The first, the best – Patek Philippe 2526

Few things in the world are absolutely certain, one of which is that there will never be a watch that brings all enthusiasts together: never mind the long hours of discussion or the torrents of talk on forums. However, one thing can be said, and that is that based on objective characteristics, it is possible to identify the timepiece with the highest intrinsic quality, both in terms of workmanship and research. In our opinion, the name is one and only one: Patek Philippe 2526, which represents, first and foremost, the first automatic watch ever produced by the Genevan maison, as well as a real economic drain in terms of production costs.

CC: Phillips

The origin of reference 2526

It was introduced in 1953, some 25 years later than Rolex, which holds the record for the first automatic in history. A delay certainly not caused by a lack of expertise or innovation on the part of the brand, but due to the patent held by Rolex itself and lasting exactly 25 years, at the expiry of which Patek Philippe, right on time, presented the reference 2526 which would leave the catalogue in 1960.

Even before its success among collectors in the late 1980s, Patek Philippe was perfectly aware of the value of its products, and this time more than ever it has lived up to its reputation as the most important maison in history. A sober and austere appearance, in fact, conceals painstaking work on every single component to bring it to the highest possible level of quality, an intent that seen from today’s perspective – almost always marked by stringent cost control – seems to conflict with the logic of profit and end up being an excessive virtuosity.

This is not the case at all. Despite the maniacal attention to detail, the Patek Philippe 2526 is devoid of any frills or unnecessary superstructure, it is a ‘simple’ time-only watch, were it not for the fact that its movement is considered the best executed and finished automatic calibre in history.

An exceptional beating heart

To begin with, let’s call it by its name: this is the in-house cal. 12-600AT, which introduces yet another of the company’s technical cornerstones, namely the new patented Gyromax balance wheel. When observing the movement of a 2526, we are confronted with finishes that are perhaps unusual for an automatic timepiece, even more surprising when one considers that the caseback was closed and therefore this pleasure was reserved only for the watchmaker in charge of servicing.

Wonderfully finished cal. 12-600AT with patented Gyromax balance wheel

This last aspect encapsulates the best definition of what ‘vintage’ means when it comes to a watch: a quality that is present but never ostentatious, hidden even, but of which the owner of the watch is well aware. In short, the apotheosis of the concept, so dear to the English, of ‘who knows, knows’.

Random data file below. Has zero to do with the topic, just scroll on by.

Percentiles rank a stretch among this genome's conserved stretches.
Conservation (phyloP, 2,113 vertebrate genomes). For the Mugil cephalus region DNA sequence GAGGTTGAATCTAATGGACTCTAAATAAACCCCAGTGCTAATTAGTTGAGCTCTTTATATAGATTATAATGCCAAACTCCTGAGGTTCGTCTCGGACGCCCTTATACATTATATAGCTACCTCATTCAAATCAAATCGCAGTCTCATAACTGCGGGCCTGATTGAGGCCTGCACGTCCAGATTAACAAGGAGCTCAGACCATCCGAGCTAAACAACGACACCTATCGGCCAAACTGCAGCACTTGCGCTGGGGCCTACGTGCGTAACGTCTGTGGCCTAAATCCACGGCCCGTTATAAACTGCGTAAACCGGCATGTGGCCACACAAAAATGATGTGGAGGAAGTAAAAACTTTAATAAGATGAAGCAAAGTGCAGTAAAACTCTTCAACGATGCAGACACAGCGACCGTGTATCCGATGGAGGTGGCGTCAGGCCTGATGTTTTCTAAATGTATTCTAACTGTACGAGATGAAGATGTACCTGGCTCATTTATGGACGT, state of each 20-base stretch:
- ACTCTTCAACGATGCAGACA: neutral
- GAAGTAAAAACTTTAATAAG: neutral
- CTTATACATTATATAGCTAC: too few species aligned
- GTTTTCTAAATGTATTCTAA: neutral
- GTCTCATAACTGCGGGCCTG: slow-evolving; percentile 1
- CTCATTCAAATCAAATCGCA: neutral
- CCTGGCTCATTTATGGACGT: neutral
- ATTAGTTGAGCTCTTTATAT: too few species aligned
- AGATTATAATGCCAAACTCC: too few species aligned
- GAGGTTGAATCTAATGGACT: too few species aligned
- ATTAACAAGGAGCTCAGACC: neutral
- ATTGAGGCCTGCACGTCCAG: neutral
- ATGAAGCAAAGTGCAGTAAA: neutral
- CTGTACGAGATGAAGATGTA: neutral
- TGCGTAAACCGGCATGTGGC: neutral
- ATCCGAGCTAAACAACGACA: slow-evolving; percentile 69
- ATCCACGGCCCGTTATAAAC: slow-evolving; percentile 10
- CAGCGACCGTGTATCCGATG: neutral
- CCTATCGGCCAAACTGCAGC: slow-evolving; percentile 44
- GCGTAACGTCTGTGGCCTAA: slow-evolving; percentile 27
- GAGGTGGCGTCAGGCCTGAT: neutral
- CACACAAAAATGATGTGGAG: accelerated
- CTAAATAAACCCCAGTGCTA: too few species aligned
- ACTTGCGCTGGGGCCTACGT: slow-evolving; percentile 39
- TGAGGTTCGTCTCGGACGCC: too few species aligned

A unique dial

The other completely transformed and revised element is the dial, which is also sober and unassuming but, a small detail that should not be overlooked, made of enamel and whose production was entrusted to the skilful Donze Cadraniers manufacture. This enamel required a drying process in order to dry and set on the surface, which involved an actual (double) kiln firing at around 800 degrees. The thermal shock between this temperature and the external environment was the nightmare of any enameller of the time, with nine out of ten dials being broken. An economic drain, as mentioned above.

However, the result of using this technique – which was practically never replicated – is a surface that, when viewed up close, lends an unparalleled elegance and refinement along with the gold signature.

Historical context and production numbers

These production difficulties were not only a cost but also an obstacle to large-scale commercialization, which was the main intention for Patek Philippe to develop its first automatic timepiece. An object reflecting traditional standards of excellence but, at the same time, in tune with the needs and desires of the public. An object that would be as sober a companion as possible, as can be seen from the (apparent) simplicity of the case shape.

With production lasting seven years, an estimated 2,870 pieces have left the Geneva manufacture, of which, however, only about 70 in platinum and 60 in white gold. A relatively high number, almost 3,000 units, if one considers the standards of the time, but which drops dramatically if we consider the specimens that have survived intact, because of the extreme fragility of the dial.

A very interesting insight concerns the original price tag, which, hand in hand with production costs, was bound to be extremely high. In fact, a 2526 with a gold bracelet commanded a staggering 3,400 Swiss francs; to put it in perspective, a 2499 (perpetual calendar with chronograph) would cost just 400 francs more. The platinum with bracelet reached the astronomical sum of 5,500 francs, making it a more than élite object.

The enormous intrinsic quality and rarity of certain configurations, especially those in platinum or white gold, have allowed the Patek Philippe 2526 to become, since the dawn of collecting, one of the great classics that are always in vogue and never disappoint when they appear on the international market. An object that, more than any other, is not affected by sterile fashions and trends but, like so many other watches of the maison, traces its own path that will still give its lucky owners plenty of satisfaction.

written by Lorenzo Rabbiosi

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